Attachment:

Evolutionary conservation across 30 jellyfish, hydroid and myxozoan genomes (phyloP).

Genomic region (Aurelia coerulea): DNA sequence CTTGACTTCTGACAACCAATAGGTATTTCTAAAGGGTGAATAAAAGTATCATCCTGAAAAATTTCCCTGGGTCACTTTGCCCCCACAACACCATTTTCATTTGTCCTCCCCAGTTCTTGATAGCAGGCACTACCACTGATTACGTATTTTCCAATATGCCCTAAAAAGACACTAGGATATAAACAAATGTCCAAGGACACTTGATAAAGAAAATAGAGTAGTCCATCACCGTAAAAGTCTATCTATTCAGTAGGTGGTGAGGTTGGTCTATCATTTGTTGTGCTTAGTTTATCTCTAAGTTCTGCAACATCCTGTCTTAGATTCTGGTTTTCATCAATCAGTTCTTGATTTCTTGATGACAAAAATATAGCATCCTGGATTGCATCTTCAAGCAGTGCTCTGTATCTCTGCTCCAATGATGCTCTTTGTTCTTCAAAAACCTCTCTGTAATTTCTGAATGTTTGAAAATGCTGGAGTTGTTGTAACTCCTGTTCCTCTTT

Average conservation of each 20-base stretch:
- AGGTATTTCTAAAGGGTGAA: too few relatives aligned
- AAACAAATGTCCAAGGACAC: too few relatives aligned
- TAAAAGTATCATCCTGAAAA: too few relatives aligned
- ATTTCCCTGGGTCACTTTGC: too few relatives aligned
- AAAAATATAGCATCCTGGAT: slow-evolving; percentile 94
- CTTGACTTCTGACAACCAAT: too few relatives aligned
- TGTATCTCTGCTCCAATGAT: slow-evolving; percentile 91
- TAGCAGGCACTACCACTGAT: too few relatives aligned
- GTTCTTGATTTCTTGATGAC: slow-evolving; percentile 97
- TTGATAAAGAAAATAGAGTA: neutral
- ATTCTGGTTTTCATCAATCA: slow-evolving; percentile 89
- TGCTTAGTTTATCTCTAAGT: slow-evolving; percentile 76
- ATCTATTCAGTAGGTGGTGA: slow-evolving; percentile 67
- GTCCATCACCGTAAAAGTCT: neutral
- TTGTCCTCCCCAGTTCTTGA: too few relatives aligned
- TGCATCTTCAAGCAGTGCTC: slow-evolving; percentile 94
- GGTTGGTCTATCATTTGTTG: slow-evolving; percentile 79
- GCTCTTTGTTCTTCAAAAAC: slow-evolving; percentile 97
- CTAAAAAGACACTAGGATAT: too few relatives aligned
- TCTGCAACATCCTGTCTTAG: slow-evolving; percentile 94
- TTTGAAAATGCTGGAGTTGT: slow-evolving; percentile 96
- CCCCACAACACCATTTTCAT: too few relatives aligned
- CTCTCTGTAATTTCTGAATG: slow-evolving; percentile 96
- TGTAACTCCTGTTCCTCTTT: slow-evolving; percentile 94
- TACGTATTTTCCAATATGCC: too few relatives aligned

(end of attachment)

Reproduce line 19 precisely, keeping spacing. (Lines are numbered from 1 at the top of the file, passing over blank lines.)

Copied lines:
- TGCATCTTCAAGCAGTGCTC: slow-evolving; percentile 94